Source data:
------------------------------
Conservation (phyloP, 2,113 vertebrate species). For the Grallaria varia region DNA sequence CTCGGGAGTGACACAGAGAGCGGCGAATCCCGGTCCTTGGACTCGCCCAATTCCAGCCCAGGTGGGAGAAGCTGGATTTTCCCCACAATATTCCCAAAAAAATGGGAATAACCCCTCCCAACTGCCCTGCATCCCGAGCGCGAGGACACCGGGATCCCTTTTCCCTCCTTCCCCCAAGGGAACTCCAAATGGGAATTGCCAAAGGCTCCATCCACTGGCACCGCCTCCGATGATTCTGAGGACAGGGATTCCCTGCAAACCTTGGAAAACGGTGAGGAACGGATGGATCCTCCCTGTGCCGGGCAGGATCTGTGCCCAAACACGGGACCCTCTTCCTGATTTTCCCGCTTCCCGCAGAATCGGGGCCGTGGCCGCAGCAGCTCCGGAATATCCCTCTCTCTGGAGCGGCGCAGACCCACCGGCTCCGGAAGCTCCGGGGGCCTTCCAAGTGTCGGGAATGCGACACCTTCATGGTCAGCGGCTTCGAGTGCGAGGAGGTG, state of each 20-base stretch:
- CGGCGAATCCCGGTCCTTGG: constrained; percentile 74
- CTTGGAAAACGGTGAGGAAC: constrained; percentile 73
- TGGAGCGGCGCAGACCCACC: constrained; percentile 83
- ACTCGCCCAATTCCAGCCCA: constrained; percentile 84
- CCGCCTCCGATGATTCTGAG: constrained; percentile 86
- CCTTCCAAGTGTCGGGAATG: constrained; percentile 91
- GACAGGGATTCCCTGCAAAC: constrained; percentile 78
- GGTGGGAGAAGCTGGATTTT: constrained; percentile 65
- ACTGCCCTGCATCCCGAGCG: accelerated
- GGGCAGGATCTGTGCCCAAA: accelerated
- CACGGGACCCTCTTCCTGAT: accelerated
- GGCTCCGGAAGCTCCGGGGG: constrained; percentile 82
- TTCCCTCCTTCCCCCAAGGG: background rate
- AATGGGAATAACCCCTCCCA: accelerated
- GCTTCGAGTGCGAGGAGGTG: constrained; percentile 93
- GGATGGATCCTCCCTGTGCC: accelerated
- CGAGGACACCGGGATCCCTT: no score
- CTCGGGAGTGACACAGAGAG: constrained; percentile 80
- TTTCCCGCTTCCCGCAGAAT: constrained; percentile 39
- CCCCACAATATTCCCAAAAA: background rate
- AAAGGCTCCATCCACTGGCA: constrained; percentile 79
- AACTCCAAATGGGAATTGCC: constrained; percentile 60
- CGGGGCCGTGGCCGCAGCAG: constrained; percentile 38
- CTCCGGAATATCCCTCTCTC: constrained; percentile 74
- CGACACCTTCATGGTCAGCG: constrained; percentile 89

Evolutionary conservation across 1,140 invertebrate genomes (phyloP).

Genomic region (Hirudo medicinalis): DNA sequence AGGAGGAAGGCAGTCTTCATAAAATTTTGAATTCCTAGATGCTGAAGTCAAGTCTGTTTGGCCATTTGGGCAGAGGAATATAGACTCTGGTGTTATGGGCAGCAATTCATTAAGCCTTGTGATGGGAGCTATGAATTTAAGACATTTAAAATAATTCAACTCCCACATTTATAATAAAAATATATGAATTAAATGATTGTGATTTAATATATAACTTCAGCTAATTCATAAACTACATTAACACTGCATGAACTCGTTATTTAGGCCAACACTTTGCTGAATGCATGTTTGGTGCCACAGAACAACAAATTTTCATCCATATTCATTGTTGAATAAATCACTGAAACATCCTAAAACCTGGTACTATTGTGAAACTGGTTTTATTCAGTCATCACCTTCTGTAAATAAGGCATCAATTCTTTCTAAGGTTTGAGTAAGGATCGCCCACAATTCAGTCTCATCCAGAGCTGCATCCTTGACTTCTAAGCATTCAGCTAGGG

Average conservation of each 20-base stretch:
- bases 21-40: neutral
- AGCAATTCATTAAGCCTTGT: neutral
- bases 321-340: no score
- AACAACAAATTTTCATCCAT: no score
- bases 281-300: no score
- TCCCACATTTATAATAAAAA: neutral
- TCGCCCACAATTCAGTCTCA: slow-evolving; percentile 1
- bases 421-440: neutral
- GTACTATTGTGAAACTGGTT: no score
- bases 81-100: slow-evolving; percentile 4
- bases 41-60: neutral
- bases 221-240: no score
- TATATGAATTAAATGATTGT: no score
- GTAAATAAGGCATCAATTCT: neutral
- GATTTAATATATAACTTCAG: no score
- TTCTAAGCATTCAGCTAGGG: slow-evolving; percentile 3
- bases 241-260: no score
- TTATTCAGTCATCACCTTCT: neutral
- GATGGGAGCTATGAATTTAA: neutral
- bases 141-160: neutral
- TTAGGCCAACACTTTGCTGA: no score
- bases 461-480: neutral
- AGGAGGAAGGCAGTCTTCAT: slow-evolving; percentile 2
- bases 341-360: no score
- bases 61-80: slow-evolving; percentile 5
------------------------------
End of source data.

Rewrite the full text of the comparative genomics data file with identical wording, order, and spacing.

Conservation (phyloP, 2,113 vertebrate species). For the Grallaria varia region DNA sequence CTCGGGAGTGACACAGAGAGCGGCGAATCCCGGTCCTTGGACTCGCCCAATTCCAGCCCAGGTGGGAGAAGCTGGATTTTCCCCACAATATTCCCAAAAAAATGGGAATAACCCCTCCCAACTGCCCTGCATCCCGAGCGCGAGGACACCGGGATCCCTTTTCCCTCCTTCCCCCAAGGGAACTCCAAATGGGAATTGCCAAAGGCTCCATCCACTGGCACCGCCTCCGATGATTCTGAGGACAGGGATTCCCTGCAAACCTTGGAAAACGGTGAGGAACGGATGGATCCTCCCTGTGCCGGGCAGGATCTGTGCCCAAACACGGGACCCTCTTCCTGATTTTCCCGCTTCCCGCAGAATCGGGGCCGTGGCCGCAGCAGCTCCGGAATATCCCTCTCTCTGGAGCGGCGCAGACCCACCGGCTCCGGAAGCTCCGGGGGCCTTCCAAGTGTCGGGAATGCGACACCTTCATGGTCAGCGGCTTCGAGTGCGAGGAGGTG, state of each 20-base stretch:
- CGGCGAATCCCGGTCCTTGG: constrained; percentile 74
- CTTGGAAAACGGTGAGGAAC: constrained; percentile 73
- TGGAGCGGCGCAGACCCACC: constrained; percentile 83
- ACTCGCCCAATTCCAGCCCA: constrained; percentile 84
- CCGCCTCCGATGATTCTGAG: constrained; percentile 86
- CCTTCCAAGTGTCGGGAATG: constrained; percentile 91
- GACAGGGATTCCCTGCAAAC: constrained; percentile 78
- GGTGGGAGAAGCTGGATTTT: constrained; percentile 65
- ACTGCCCTGCATCCCGAGCG: accelerated
- GGGCAGGATCTGTGCCCAAA: accelerated
- CACGGGACCCTCTTCCTGAT: accelerated
- GGCTCCGGAAGCTCCGGGGG: constrained; percentile 82
- TTCCCTCCTTCCCCCAAGGG: background rate
- AATGGGAATAACCCCTCCCA: accelerated
- GCTTCGAGTGCGAGGAGGTG: constrained; percentile 93
- GGATGGATCCTCCCTGTGCC: accelerated
- CGAGGACACCGGGATCCCTT: no score
- CTCGGGAGTGACACAGAGAG: constrained; percentile 80
- TTTCCCGCTTCCCGCAGAAT: constrained; percentile 39
- CCCCACAATATTCCCAAAAA: background rate
- AAAGGCTCCATCCACTGGCA: constrained; percentile 79
- AACTCCAAATGGGAATTGCC: constrained; percentile 60
- CGGGGCCGTGGCCGCAGCAG: constrained; percentile 38
- CTCCGGAATATCCCTCTCTC: constrained; percentile 74
- CGACACCTTCATGGTCAGCG: constrained; percentile 89

Evolutionary conservation across 1,140 invertebrate genomes (phyloP).

Genomic region (Hirudo medicinalis): DNA sequence AGGAGGAAGGCAGTCTTCATAAAATTTTGAATTCCTAGATGCTGAAGTCAAGTCTGTTTGGCCATTTGGGCAGAGGAATATAGACTCTGGTGTTATGGGCAGCAATTCATTAAGCCTTGTGATGGGAGCTATGAATTTAAGACATTTAAAATAATTCAACTCCCACATTTATAATAAAAATATATGAATTAAATGATTGTGATTTAATATATAACTTCAGCTAATTCATAAACTACATTAACACTGCATGAACTCGTTATTTAGGCCAACACTTTGCTGAATGCATGTTTGGTGCCACAGAACAACAAATTTTCATCCATATTCATTGTTGAATAAATCACTGAAACATCCTAAAACCTGGTACTATTGTGAAACTGGTTTTATTCAGTCATCACCTTCTGTAAATAAGGCATCAATTCTTTCTAAGGTTTGAGTAAGGATCGCCCACAATTCAGTCTCATCCAGAGCTGCATCCTTGACTTCTAAGCATTCAGCTAGGG

Average conservation of each 20-base stretch:
- bases 21-40: neutral
- AGCAATTCATTAAGCCTTGT: neutral
- bases 321-340: no score
- AACAACAAATTTTCATCCAT: no score
- bases 281-300: no score
- TCCCACATTTATAATAAAAA: neutral
- TCGCCCACAATTCAGTCTCA: slow-evolving; percentile 1
- bases 421-440: neutral
- GTACTATTGTGAAACTGGTT: no score
- bases 81-100: slow-evolving; percentile 4
- bases 41-60: neutral
- bases 221-240: no score
- TATATGAATTAAATGATTGT: no score
- GTAAATAAGGCATCAATTCT: neutral
- GATTTAATATATAACTTCAG: no score
- TTCTAAGCATTCAGCTAGGG: slow-evolving; percentile 3
- bases 241-260: no score
- TTATTCAGTCATCACCTTCT: neutral
- GATGGGAGCTATGAATTTAA: neutral
- bases 141-160: neutral
- TTAGGCCAACACTTTGCTGA: no score
- bases 461-480: neutral
- AGGAGGAAGGCAGTCTTCAT: slow-evolving; percentile 2
- bases 341-360: no score
- bases 61-80: slow-evolving; percentile 5